First the transformer converts the 120 VAC from the wall outlet to the 12 volts required by most electronic devices. These voltages are shown at Points A and B. The voltage being put out by the transformer results in waves of energy which alternate between a positive maximum value, then to zero, and finally to a maximum negative value.
But we want our power supply to produce 12 VDC. By VDC, I mean voltage that never falls to zero and stays at a positive 12 volts direct current consistently. This is when the diode bridge and capacitor come into play. The diode bridge consists of four electronic components, the diodes, which are connected together to form a bridge and uses semiconductor technology to transform negative voltage from the transformer into positive. The result is a series of 12 volt peaks as shown at Point C.
But we still have the problem of zero voltage gaps between each peak. You see, over time the voltage at Point C of Figure 1 keeps fluctuating between 0 volts and positive 12 volts, and this is not suitable to power most electronics, which require a steady VDC current.
We can get around this problem by feeding voltage from the diode bridge into the capacitor. When we do that, we eliminate the zero voltage gaps between the peaks. This happens when the capacitor charges up with electrical energy as the voltage from the diode bridge nears the top of a peak. Then, as voltage begins its dive back to zero the capacitor discharges its electrical energy to fill in the gaps between peaks. In other words it acts as a kind of reserve battery. The result is the rippled voltage pattern observed at Point D. With the current gaps filled in, the voltage is now a steady VDC.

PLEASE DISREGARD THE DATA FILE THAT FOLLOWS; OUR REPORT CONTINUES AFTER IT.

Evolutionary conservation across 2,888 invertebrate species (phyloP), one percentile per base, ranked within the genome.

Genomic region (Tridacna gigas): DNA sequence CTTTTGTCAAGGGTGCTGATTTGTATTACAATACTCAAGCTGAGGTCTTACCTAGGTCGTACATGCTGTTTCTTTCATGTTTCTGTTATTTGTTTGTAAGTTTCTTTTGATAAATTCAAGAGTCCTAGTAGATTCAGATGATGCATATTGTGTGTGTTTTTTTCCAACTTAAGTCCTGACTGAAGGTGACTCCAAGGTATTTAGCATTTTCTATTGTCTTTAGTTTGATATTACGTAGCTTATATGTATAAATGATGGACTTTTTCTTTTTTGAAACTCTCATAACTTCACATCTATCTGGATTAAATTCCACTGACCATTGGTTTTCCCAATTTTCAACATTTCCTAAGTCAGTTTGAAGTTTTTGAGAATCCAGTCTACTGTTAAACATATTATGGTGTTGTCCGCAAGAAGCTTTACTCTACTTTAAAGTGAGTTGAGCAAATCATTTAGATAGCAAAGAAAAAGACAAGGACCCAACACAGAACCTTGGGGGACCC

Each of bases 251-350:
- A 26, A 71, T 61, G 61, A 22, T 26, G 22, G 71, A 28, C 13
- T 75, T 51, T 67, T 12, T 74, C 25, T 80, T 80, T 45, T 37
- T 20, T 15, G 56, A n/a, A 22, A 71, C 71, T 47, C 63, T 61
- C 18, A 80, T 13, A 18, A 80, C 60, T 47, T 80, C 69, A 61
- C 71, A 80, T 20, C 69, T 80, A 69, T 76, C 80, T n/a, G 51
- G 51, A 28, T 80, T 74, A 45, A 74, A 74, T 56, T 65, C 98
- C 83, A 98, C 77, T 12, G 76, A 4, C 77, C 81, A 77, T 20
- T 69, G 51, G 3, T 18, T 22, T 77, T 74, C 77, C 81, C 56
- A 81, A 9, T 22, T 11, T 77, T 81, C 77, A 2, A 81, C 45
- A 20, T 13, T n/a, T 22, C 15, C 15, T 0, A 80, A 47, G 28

The output voltage of the unregulated power supply is totally dependant on the design of the transformer, which in this case is designed to convert 120 volts into 12 volts. This limits the power supply’s usefulness because it can only supply one output voltage, that being 12 VDC. This voltage may be insufficient for some electronics, like those often found in microprocessor controlled devices where voltages can range between 1.5 and 24 volts.
Next time we’ll illustrate this limitation by revisiting our microprocessor control circuit example and trying to fit this unregulated power supply into it.
| Ever take a peek inside the toaster while you’re waiting for the toast to pop up? If so, you would have noticed a bright orange glow. That glow is produced when the toasting wires heat up, which in turn creates a nice crusty surface on your bread or waffle. It’s the same phenomenon as when the filament inside an incandescent bulb glows. The light and heat produced in both these cases are the result of the Joule, pronounced “jewel,” effect at work.
To understand Joule heating, let’s first refresh our memories as to electrical current resistance. We learned previously that wire is not a perfect conductor, and as such resistance to flow is encountered. This resistance causes power to be lost along the length of wire, in accordance with this equation:
Power Loss = I2 × R